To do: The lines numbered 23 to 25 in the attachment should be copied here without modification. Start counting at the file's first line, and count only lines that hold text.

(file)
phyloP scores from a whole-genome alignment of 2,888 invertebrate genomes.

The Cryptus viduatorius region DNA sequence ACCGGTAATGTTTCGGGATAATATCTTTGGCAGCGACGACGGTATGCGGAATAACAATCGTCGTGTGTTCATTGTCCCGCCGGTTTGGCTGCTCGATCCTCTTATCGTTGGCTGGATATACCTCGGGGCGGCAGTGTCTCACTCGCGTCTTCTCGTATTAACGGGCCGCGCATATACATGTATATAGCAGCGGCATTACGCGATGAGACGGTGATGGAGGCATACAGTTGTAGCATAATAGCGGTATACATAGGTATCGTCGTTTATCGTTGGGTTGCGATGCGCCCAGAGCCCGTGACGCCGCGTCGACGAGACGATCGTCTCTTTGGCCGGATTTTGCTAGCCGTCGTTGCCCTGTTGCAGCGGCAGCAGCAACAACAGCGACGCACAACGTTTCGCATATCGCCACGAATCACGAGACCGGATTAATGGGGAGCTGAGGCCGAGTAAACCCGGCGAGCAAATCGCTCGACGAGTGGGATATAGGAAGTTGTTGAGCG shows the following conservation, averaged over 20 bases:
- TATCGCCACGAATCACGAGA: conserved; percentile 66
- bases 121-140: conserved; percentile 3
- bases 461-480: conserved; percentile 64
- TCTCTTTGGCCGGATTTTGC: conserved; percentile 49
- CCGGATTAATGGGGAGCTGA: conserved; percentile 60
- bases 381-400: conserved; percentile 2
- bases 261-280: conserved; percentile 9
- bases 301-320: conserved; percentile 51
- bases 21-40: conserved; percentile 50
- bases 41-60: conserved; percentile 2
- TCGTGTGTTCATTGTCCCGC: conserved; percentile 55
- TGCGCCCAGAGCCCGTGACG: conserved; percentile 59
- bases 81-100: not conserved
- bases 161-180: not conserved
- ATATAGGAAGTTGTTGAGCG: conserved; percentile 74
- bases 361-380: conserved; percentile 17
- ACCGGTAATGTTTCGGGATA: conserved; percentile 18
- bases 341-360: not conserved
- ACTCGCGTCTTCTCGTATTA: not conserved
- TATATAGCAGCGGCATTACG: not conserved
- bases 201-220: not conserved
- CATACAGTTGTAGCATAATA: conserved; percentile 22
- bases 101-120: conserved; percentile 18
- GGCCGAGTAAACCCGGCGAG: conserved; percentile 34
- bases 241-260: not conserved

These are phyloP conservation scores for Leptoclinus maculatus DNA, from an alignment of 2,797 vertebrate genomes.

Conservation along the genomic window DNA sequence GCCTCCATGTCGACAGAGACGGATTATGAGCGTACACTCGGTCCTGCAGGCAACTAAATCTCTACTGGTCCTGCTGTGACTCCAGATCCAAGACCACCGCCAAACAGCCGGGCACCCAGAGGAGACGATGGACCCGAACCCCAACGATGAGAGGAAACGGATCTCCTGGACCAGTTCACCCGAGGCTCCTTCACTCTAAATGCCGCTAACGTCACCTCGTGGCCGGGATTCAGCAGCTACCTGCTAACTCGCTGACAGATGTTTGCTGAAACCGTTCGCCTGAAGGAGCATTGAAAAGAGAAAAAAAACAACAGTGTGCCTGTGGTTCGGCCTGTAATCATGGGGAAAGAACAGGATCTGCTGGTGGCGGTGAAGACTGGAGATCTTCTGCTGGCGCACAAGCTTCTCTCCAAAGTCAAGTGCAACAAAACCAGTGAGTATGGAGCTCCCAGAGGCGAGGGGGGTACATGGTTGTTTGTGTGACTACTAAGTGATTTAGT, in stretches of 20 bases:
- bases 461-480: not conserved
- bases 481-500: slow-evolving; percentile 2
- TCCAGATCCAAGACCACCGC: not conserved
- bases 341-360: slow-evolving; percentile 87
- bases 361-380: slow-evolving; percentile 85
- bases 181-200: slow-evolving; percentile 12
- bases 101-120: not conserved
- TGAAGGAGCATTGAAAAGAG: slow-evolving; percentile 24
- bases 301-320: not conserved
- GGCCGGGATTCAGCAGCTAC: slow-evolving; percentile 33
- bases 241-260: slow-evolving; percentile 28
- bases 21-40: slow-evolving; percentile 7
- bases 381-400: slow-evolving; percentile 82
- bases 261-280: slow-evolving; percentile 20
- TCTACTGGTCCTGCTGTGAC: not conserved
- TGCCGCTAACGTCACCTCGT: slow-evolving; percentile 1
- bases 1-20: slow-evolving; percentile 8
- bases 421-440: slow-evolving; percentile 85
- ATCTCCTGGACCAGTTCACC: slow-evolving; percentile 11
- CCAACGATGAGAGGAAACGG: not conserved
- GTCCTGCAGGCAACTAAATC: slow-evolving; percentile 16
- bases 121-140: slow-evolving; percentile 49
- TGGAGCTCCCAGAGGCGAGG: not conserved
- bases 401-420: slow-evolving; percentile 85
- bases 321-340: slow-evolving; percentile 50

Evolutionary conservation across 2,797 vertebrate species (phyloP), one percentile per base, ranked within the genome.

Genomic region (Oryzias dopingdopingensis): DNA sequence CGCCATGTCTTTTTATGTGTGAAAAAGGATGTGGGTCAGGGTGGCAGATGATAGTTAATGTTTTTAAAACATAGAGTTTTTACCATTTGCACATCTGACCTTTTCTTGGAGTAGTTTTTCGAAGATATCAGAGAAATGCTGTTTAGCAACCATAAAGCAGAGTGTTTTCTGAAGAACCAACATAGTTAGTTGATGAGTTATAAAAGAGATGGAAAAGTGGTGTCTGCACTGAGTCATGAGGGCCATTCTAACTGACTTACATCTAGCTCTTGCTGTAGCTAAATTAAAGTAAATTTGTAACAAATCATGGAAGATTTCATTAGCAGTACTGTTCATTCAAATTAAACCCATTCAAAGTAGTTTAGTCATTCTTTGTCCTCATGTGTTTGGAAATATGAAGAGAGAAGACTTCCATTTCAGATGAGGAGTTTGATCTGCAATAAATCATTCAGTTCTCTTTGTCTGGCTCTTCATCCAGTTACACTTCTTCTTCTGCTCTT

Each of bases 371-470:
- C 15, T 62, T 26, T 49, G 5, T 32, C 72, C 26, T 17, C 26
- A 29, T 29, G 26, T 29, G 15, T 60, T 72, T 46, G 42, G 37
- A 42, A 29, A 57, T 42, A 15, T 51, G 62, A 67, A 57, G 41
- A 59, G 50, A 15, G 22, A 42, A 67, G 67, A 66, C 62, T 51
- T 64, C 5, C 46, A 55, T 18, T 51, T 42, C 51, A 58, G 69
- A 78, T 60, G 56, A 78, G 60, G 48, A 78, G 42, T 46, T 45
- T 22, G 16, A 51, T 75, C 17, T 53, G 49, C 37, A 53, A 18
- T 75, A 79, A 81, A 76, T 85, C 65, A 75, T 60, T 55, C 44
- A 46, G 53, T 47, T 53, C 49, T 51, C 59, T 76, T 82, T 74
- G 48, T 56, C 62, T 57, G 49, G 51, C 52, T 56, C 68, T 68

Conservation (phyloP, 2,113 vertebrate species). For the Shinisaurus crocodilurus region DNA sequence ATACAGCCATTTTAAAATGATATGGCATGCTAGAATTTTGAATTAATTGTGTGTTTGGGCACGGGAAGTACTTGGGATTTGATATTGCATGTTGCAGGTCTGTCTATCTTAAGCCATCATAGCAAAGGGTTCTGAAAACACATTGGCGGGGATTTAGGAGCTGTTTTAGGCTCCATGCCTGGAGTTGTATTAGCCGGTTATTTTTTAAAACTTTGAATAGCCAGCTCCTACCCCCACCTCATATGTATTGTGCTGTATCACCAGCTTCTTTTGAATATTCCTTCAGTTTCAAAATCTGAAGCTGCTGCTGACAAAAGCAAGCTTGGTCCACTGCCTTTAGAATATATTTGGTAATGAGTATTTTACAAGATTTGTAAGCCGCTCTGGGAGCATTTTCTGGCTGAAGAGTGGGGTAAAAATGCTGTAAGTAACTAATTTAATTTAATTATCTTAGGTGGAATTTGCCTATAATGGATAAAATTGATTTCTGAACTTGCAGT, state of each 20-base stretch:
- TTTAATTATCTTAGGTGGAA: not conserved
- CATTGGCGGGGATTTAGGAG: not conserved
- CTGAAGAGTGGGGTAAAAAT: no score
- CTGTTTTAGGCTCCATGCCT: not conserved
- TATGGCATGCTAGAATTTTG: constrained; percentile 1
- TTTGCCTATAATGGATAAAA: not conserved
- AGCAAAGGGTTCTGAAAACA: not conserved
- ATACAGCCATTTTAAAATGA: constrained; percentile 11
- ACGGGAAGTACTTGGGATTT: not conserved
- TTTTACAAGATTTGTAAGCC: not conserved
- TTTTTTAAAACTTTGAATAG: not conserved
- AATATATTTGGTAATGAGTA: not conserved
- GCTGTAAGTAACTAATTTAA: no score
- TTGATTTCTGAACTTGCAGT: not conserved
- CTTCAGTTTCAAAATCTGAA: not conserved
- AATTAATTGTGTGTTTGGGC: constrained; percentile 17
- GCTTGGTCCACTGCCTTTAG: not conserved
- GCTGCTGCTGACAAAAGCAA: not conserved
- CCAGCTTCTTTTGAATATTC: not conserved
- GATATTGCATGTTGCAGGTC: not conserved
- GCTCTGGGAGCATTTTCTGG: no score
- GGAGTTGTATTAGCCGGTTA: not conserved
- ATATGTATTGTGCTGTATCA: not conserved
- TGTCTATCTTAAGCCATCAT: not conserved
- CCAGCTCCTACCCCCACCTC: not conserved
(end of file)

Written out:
- bases 201-220: not conserved
- CATACAGTTGTAGCATAATA: conserved; percentile 22
- bases 101-120: conserved; percentile 18